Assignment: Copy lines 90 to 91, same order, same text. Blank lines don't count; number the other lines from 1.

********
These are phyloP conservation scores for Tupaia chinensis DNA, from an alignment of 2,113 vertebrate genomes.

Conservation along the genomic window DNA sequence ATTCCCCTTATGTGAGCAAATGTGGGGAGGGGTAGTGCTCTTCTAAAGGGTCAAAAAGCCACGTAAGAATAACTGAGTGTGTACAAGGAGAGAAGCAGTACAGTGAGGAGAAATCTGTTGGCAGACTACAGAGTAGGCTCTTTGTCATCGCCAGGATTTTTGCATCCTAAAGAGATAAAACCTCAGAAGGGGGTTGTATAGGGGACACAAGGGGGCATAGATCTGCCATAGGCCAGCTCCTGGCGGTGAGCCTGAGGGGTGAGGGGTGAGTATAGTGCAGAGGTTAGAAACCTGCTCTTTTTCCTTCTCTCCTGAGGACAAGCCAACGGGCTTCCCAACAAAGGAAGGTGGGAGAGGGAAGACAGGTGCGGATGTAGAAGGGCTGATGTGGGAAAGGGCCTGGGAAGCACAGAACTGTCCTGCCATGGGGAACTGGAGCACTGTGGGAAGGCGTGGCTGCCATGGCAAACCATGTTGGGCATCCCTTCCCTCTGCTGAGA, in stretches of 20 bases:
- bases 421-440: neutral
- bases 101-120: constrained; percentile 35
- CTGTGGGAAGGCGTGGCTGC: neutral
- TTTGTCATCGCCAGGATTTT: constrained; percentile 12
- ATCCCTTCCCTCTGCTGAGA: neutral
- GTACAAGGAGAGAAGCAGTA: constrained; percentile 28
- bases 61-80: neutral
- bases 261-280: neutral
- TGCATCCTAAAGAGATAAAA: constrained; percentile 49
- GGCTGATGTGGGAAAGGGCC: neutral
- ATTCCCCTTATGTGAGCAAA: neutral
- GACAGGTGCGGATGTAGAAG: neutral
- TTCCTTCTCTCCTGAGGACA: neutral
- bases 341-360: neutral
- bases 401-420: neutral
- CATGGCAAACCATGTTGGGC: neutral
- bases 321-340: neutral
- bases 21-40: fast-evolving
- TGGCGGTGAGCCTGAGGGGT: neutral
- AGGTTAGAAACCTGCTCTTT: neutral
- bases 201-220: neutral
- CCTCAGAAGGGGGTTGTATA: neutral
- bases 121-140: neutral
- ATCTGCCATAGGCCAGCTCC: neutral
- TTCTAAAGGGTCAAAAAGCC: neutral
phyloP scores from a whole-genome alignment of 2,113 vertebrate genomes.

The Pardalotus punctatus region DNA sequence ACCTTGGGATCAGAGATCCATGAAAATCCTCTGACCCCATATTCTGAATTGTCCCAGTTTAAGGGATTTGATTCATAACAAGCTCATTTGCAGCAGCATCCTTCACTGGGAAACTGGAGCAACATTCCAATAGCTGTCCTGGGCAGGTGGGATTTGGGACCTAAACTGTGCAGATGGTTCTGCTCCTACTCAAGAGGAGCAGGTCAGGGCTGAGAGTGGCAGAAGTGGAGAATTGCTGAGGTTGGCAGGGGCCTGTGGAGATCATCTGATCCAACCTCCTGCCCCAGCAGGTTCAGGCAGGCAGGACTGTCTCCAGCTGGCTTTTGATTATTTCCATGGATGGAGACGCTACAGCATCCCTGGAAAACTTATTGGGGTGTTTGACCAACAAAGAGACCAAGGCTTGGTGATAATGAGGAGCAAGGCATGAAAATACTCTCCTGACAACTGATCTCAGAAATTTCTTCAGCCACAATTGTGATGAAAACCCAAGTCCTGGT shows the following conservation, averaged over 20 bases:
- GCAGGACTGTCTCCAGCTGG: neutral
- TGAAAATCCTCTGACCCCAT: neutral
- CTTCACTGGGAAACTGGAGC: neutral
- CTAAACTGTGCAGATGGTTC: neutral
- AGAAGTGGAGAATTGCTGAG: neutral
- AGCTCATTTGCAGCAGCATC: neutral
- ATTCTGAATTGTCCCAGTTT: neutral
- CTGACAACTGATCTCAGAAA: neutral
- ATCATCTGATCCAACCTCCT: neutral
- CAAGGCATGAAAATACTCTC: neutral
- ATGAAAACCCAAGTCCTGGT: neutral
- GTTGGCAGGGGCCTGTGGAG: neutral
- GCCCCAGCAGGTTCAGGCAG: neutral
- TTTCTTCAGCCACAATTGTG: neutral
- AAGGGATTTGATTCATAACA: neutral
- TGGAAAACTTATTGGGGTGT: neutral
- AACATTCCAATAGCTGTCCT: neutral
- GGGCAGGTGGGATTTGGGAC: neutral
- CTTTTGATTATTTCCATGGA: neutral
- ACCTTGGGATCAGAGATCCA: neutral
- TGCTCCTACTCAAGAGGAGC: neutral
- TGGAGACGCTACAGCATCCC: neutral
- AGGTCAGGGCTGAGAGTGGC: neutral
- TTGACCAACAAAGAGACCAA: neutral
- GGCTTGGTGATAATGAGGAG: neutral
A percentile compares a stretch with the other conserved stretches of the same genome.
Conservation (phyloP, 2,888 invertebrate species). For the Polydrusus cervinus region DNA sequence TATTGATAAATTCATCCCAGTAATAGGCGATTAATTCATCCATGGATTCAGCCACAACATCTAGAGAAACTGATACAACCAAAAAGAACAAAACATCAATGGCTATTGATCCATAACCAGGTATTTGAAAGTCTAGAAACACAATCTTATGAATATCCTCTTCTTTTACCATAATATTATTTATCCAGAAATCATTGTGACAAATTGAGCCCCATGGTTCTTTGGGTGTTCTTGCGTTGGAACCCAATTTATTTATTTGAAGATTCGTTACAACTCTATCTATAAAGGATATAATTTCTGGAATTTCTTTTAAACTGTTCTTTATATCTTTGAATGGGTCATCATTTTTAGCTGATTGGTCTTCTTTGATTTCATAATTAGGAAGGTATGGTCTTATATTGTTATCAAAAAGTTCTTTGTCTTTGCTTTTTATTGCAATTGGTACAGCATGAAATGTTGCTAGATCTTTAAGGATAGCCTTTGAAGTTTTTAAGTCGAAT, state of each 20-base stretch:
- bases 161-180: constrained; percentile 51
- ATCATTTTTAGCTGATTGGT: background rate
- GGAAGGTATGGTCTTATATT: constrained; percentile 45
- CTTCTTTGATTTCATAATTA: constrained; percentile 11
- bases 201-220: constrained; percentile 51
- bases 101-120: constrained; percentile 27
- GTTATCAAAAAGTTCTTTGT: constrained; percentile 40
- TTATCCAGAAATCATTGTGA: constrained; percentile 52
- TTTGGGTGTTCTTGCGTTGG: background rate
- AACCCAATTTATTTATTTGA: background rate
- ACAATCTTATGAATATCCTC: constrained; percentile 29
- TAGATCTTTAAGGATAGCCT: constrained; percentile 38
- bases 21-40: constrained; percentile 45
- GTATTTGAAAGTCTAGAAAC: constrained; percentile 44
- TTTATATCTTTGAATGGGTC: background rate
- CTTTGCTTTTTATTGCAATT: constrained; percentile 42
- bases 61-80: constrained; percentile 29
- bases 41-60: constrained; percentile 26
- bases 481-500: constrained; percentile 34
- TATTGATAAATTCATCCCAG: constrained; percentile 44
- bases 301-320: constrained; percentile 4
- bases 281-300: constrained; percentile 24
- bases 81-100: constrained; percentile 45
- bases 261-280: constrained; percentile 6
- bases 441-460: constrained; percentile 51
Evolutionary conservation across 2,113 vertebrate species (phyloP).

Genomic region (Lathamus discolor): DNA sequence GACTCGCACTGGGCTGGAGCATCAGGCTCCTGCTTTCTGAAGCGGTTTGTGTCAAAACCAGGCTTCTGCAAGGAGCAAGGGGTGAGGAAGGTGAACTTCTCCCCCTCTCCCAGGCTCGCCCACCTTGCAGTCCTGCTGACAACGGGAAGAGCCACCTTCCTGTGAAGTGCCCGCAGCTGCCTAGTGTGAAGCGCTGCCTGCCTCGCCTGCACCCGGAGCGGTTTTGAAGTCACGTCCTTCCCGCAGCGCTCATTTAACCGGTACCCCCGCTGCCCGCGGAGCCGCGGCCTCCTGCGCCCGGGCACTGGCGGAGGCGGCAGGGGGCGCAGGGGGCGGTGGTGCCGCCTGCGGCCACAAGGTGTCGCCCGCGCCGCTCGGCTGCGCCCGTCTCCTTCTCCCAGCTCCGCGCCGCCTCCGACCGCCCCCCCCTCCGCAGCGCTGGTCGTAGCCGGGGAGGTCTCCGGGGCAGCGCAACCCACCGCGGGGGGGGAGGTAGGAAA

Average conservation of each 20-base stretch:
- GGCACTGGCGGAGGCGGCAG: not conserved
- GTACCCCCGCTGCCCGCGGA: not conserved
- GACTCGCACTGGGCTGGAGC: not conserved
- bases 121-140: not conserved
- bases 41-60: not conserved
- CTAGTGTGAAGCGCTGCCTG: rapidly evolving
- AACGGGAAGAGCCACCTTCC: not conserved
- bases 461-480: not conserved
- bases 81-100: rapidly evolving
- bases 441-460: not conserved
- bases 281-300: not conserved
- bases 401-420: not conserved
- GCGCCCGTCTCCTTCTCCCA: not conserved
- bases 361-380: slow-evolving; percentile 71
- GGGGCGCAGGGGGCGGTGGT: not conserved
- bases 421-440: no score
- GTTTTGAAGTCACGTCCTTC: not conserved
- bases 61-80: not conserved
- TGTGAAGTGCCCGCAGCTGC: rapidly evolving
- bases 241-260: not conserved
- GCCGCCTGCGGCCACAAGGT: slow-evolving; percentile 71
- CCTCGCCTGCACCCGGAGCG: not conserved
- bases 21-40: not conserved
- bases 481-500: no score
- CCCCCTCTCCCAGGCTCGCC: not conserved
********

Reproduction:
- CTAGTGTGAAGCGCTGCCTG: rapidly evolving
- AACGGGAAGAGCCACCTTCC: not conserved